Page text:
First time on the job site: Intern describes her drywalling experience

Posted September 15, 2021
Madison Winter

Hi, my name is Madison Winter, a Construction Management Student at the University of Minnesota. I just completed my summer internship at Mavid Construction, and I’m sharing about my first time working on a commercial construction site.

As a previous Architecture student, I’ve unraveled all the steps of completing a project, from pre-design to substantial completion. The only thing I’ve never been familiar with was being able to perform the construction myself, so I was excited to spend an extended period of time in the field with seasoned professionals.

My first job site visit was to a Green Bay hospital currently undergoing major renovations to its 3rd-floor. This 20,000-square-foot project is transforming the previous cafeteria into a new and upgraded NICU to accommodate more patients. Mavid Construction is providing flooring and wall coverings for the estimated 50 new rooms that include patient care, offices, and nursing stations.

I specifically worked with the drywall team and got to see firsthand the assembly of an interior wall. This installation process included:

  • Metal studs
  • Insulation
  • Drywall
  • Mudding and Taping
  • Paint 

I was first put on the finishing crew to help assist with the covering and patching of new and old drywall. We consistently worked on six-to-eight patient rooms and bathrooms. Typically joists, seams, and corner beads receive two coats of joint compound, however, light plays a big factor in the appearance of a wall. When light shines through a window, from certain angles, you’re able to see hollow or dented surfaces. This was very important, especially where the corners defined the room. If there wasn’t natural light, oftentimes finishers used their own light sources to exploit these deficiencies. 

You then have to cover the screws that hold the drywall to the metal studs. This takes three coats. Patching outlets or holes need to be covered at least twice. I was lucky enough to be mentored by Mike Morgan and Doua Vang who taught me many techniques when using a finishing knife. It may seem as if you can wipe everything flat, but it is all about the gradation of the mud to make the wall appear flat. This requires certain angles of the knife and thickness of mud. As a beginner, it was a messy job.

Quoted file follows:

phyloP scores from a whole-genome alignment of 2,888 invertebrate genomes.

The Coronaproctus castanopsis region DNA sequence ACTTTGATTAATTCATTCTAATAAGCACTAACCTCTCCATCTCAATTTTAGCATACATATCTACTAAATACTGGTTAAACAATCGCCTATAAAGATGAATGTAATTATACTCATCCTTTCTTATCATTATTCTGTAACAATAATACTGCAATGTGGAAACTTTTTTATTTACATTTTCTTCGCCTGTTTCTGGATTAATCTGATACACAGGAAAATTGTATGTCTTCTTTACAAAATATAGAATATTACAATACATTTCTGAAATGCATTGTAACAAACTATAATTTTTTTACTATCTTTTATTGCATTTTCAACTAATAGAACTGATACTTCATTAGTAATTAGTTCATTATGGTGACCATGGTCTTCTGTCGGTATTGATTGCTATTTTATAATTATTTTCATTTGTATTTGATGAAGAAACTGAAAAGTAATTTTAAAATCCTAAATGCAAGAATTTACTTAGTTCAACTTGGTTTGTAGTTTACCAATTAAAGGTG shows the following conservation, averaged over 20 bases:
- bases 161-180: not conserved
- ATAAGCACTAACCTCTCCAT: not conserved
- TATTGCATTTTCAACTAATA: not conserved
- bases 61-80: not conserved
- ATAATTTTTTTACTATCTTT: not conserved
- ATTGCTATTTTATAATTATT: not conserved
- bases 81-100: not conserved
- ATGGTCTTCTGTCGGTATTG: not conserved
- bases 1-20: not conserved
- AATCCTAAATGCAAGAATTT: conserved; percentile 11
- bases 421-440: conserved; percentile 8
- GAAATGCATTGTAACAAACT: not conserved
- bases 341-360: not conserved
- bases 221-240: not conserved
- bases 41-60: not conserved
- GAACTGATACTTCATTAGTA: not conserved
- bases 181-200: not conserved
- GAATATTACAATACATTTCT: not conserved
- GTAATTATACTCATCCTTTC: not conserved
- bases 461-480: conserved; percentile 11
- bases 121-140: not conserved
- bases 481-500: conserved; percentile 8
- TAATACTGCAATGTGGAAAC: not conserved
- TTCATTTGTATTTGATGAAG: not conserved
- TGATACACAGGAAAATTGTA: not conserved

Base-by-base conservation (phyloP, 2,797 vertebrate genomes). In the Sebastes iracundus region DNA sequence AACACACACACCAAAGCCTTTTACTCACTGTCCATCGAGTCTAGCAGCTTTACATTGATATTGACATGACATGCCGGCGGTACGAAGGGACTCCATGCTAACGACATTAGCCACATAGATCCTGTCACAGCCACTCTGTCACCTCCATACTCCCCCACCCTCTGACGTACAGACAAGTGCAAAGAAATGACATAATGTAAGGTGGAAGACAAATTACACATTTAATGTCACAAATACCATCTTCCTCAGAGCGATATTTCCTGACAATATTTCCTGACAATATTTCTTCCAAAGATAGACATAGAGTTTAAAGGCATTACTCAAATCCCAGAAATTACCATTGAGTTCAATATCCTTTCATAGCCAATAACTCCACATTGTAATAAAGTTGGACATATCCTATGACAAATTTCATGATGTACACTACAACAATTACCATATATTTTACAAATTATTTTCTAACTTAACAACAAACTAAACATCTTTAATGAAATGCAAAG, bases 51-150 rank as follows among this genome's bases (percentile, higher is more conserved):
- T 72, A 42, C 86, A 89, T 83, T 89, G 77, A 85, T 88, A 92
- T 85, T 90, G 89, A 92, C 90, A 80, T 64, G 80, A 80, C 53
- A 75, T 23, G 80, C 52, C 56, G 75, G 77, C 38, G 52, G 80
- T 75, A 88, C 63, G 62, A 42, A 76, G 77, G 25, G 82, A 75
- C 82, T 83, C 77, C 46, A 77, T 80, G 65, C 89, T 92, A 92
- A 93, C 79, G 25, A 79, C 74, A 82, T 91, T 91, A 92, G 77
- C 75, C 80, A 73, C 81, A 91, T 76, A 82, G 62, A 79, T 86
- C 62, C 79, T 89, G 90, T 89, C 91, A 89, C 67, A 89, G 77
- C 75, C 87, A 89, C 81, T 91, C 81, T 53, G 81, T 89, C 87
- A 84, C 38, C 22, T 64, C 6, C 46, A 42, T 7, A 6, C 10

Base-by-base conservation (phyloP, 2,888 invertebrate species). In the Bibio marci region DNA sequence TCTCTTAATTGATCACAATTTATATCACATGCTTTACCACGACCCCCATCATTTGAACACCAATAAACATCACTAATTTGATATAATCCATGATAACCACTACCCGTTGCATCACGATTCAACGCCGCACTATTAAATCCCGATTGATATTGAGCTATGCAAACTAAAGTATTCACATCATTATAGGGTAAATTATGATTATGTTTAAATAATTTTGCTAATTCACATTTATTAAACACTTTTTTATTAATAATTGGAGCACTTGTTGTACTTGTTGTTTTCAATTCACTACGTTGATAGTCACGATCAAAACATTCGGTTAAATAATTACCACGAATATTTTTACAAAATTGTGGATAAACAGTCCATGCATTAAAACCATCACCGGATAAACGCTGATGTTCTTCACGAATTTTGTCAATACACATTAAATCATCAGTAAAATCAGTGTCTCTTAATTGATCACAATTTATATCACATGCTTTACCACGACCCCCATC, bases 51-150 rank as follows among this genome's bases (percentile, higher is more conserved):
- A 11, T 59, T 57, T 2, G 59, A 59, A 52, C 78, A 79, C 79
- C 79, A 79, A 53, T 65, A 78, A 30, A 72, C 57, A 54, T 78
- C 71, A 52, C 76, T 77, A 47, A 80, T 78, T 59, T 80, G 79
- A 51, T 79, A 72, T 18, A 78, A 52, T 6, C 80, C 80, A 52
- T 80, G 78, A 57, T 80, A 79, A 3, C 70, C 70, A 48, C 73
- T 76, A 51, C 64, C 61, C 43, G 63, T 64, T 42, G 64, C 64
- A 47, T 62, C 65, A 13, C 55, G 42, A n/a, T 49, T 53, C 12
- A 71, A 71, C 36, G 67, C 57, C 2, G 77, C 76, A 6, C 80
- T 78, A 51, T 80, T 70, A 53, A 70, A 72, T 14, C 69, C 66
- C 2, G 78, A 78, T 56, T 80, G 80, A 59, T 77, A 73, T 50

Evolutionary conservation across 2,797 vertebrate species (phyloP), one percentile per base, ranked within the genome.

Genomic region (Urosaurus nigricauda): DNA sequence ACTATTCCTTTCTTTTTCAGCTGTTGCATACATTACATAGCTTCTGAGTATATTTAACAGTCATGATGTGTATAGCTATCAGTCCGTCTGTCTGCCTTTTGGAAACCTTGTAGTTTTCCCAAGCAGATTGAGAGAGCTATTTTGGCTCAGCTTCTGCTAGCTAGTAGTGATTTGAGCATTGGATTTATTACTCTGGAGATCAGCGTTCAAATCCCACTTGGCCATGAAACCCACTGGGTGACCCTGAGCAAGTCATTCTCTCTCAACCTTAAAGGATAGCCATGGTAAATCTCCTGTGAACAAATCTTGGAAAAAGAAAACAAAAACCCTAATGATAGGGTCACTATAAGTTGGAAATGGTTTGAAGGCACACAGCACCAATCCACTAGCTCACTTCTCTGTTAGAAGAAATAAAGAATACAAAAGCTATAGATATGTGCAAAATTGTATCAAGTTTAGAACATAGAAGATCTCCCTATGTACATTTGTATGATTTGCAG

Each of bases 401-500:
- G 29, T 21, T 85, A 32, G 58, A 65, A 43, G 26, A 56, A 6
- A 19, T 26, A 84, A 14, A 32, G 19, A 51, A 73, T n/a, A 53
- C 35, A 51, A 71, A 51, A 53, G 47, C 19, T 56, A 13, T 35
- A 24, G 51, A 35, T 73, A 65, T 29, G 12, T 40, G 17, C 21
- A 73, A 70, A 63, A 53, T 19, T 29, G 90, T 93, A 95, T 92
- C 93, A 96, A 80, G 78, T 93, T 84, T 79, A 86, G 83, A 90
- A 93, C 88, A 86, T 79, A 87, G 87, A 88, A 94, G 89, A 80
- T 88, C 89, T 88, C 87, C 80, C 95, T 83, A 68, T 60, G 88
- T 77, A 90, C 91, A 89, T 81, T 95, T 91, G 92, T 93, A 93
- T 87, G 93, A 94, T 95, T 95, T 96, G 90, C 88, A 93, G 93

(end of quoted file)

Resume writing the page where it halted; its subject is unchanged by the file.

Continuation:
I was then introduced to hanging drywall, also known as “rocking.” When rocking, you are paired with a partner to help you. I am lucky to say the first time I ever hung drywall was in the shaft of an elevator. In order to do this, an elevator company had to rig and build a platform on the top of the elevators for us to safely ride on. An employee operated the elevator during the entire process to keep the team safe. We measured and constructed our metal frames and then screwed drywall on one side. The primary use of the drywall was for the protection of the elevators during the remodel and installation of new elevator doors leading to the third floor, so insulation and rocking on both sides of the stud were not necessary. My partner, Chad Olson, turned my struggle of barely being able to screw in drywall, into a mediocre rocking partner to keep up and assist him.

Even though my work at the site eventually came to an end, the crew is still trucking along to finish the hospital. After the drywallers have completed their scope of work, paint, flooring, and finishes will begin to bring the hospital to life. When I come back to visit, I will be proud to say I built some of those walls with my own hands, and that is the most rewarding thing about construction.

To learn more about Madison’s experience, watch her video interview recapping her overall summer internship at Mavid Construction below.